• Director Michel Gondry, who won a Best Original Screenplay Oscar this year for his film 'Eternal Sunshine of the Spotless Mind,' will be on campus Tuesday, April 5, for a public conversation with Professor FrÌ©do Durand of the Computer Science and Artificial Intelligence Laboratory.

    Director Michel Gondry, who won a Best Original Screenplay Oscar this year for his film 'Eternal Sunshine of the Spotless Mind,' will be on campus Tuesday, April 5, for a public conversation with Professor Fr̩do Durand of the Computer Science and Artificial Intelligence Laboratory.

    Photo / Michel Gondry

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Oscar-winner to open his 'Mind'

Director Michel Gondry, who won a Best Original Screenplay Oscar this year for his film 'Eternal Sunshine of the Spotless Mind,' will be on campus Tuesday, April 5, for a public conversation with Professor Fr̩do Durand of the Computer Science and Artificial Intelligence Laboratory.


"Exploring the Mind of Michel Gondry," a conversation between film and video director Michel Gondry and Professor Fr̩do Durand of the Computer Science and Artificial Intelligence Laboratory, will take place on Tuesday, April 5, at 6:30 p.m. in Room 10-250.

A pioneering director and winner of a 2005 Academy Award for Best Original Screenplay ("Eternal Sunshine of the Spotless Mind"), Gondry is known for innovative camera techniques that have become industry standards. Gondry creates visually astonishing, sweeping effects by placing numerous cameras around a subject and the combining the images. "Eternal Sunshine of the Spotless Mind," which starred Jim Carrey and Kate Winslet, is an unconventional romance about a couple that undergoes a procedure to erase each other from their memories.

A native of Versailles, France, Gondry was raised in a freethinking family that included a number of inventors and technological innovators. Gondry's grandfather, Constant Martin, is often credited with creating one of the earliest synthesizers--the clavioline.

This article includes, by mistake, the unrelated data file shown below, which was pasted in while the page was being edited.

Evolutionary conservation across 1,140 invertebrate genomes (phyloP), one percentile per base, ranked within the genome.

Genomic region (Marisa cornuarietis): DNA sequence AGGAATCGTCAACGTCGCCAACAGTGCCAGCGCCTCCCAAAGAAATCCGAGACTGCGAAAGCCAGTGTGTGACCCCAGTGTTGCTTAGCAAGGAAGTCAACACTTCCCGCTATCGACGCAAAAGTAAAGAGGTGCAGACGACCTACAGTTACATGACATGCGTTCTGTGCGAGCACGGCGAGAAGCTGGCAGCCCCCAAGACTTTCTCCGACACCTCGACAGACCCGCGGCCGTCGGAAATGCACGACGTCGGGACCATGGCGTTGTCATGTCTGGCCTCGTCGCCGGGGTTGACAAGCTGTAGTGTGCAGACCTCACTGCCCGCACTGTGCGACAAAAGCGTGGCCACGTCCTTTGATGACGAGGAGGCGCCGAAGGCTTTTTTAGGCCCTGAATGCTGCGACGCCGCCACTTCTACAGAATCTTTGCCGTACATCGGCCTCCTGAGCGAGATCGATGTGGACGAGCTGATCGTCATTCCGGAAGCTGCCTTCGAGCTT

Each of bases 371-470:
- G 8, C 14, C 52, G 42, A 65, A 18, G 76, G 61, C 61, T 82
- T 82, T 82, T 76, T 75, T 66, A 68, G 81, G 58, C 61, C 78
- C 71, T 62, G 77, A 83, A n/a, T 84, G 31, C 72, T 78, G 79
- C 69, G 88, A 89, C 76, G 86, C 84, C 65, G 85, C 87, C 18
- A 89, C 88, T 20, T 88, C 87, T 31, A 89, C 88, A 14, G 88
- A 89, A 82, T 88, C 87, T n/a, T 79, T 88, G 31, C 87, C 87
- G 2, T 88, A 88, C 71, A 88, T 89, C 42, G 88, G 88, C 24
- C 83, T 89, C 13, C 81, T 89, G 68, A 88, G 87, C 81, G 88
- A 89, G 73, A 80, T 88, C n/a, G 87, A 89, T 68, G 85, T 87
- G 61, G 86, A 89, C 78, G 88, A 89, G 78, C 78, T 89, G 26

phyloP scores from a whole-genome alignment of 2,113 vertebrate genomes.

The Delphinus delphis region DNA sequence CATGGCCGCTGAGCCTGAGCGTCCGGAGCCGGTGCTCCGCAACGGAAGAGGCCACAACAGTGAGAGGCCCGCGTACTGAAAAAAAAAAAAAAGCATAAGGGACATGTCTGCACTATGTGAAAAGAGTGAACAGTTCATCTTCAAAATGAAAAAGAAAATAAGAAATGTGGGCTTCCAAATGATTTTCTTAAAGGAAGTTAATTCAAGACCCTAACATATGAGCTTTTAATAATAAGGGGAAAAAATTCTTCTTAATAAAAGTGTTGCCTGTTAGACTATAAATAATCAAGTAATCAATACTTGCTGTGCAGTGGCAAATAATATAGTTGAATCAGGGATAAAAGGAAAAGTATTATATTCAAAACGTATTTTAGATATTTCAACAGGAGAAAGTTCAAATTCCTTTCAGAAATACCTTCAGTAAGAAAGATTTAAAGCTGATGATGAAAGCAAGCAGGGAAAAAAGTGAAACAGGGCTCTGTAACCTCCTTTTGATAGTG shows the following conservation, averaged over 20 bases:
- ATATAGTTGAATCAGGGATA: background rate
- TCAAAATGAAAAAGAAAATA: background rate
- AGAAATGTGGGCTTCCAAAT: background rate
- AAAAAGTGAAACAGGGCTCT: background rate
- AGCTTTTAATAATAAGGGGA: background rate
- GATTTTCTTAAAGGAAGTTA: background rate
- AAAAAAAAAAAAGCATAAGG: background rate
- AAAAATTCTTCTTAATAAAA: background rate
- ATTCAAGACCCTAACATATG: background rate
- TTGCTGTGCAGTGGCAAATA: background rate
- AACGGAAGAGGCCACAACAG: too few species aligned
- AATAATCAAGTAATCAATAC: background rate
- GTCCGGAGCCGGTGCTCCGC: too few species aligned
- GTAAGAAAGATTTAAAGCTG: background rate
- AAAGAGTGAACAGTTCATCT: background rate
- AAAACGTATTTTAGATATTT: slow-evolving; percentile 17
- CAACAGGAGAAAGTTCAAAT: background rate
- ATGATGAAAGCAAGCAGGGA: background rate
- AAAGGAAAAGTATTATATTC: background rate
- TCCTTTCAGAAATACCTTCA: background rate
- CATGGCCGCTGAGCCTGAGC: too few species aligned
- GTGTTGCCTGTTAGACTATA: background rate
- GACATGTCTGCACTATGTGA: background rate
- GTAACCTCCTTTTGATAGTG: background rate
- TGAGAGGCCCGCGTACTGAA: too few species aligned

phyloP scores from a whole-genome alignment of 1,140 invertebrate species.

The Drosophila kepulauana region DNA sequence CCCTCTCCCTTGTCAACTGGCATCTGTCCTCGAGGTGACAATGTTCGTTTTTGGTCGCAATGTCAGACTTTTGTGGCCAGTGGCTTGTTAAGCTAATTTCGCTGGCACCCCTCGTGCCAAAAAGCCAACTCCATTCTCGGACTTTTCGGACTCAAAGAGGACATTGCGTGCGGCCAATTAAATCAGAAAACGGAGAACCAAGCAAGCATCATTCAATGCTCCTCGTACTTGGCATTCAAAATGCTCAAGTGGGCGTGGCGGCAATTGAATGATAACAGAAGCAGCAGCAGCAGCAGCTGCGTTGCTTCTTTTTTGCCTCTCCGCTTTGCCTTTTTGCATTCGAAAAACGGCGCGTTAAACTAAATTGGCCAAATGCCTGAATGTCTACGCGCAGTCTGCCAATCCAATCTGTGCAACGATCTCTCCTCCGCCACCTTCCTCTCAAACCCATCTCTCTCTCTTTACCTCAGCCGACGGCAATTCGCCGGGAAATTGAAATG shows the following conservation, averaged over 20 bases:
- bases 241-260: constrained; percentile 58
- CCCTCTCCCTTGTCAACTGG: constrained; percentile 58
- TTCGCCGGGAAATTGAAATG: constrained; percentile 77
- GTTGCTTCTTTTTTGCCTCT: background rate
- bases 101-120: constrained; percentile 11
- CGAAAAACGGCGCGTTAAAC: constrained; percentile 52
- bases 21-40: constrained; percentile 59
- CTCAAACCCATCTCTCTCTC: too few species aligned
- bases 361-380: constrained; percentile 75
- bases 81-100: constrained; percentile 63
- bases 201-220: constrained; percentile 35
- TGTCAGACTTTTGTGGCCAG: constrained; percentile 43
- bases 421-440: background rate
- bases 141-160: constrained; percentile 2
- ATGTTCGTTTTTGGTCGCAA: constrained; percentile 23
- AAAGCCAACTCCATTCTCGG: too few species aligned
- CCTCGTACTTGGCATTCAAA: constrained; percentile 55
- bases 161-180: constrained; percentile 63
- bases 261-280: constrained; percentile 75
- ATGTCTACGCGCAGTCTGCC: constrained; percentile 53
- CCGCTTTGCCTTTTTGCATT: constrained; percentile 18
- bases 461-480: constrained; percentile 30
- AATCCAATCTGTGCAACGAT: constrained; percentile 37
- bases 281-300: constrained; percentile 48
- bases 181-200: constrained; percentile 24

While in art school in Paris, Gondry formed the band Oui Oui, for which he played drums. His videos for Oui Oui, which mixed animation with live action to create a series of wildly surreal worlds, piqued the interest of singer Bj̦rk and the two collaborated on the video for her song "Human Behavior." A visually extravagant study in the quirks of humans as expressed through various species of the animal kingdom, the groundbreaking video, first aired in 1993, marked the beginning of an enduring collaboration between the two artists.

Gondry's Levi's ad "Drugstore" (1994) is listed in the Guinness Book of World Records as the most award-winning commercial of all time.

Professor Durand teaches in the Computer Graphics Group in CSAIL. His research interests include computational photography, real-time and realistic rendering, and pictorial style for non-photorealistic rendering. A member of the Rubin Award selection committee, Durand nominated Gondry based on student interest in Gondry's innovative music videos.

At a future date, Gondry will return to MIT as an artist-in-residence to visit classes and labs, investigate research on sleep and memory, give workshops and share meals with faculty, staff and students.

Gondry's MIT visit is supported by the Ida Ely Rubin Artists-in-Residence Fund and is sponsored by the Department of Architecture and the Office of the Arts

The event is free and open to the public, though preference will be given to MIT students. Seating is limited; no tickets or reservations are necessary. For more information, call (617) 253-2341.

A version of this article appeared in MIT Tech Talk on March 30, 2005 (download PDF).


Topics: Arts

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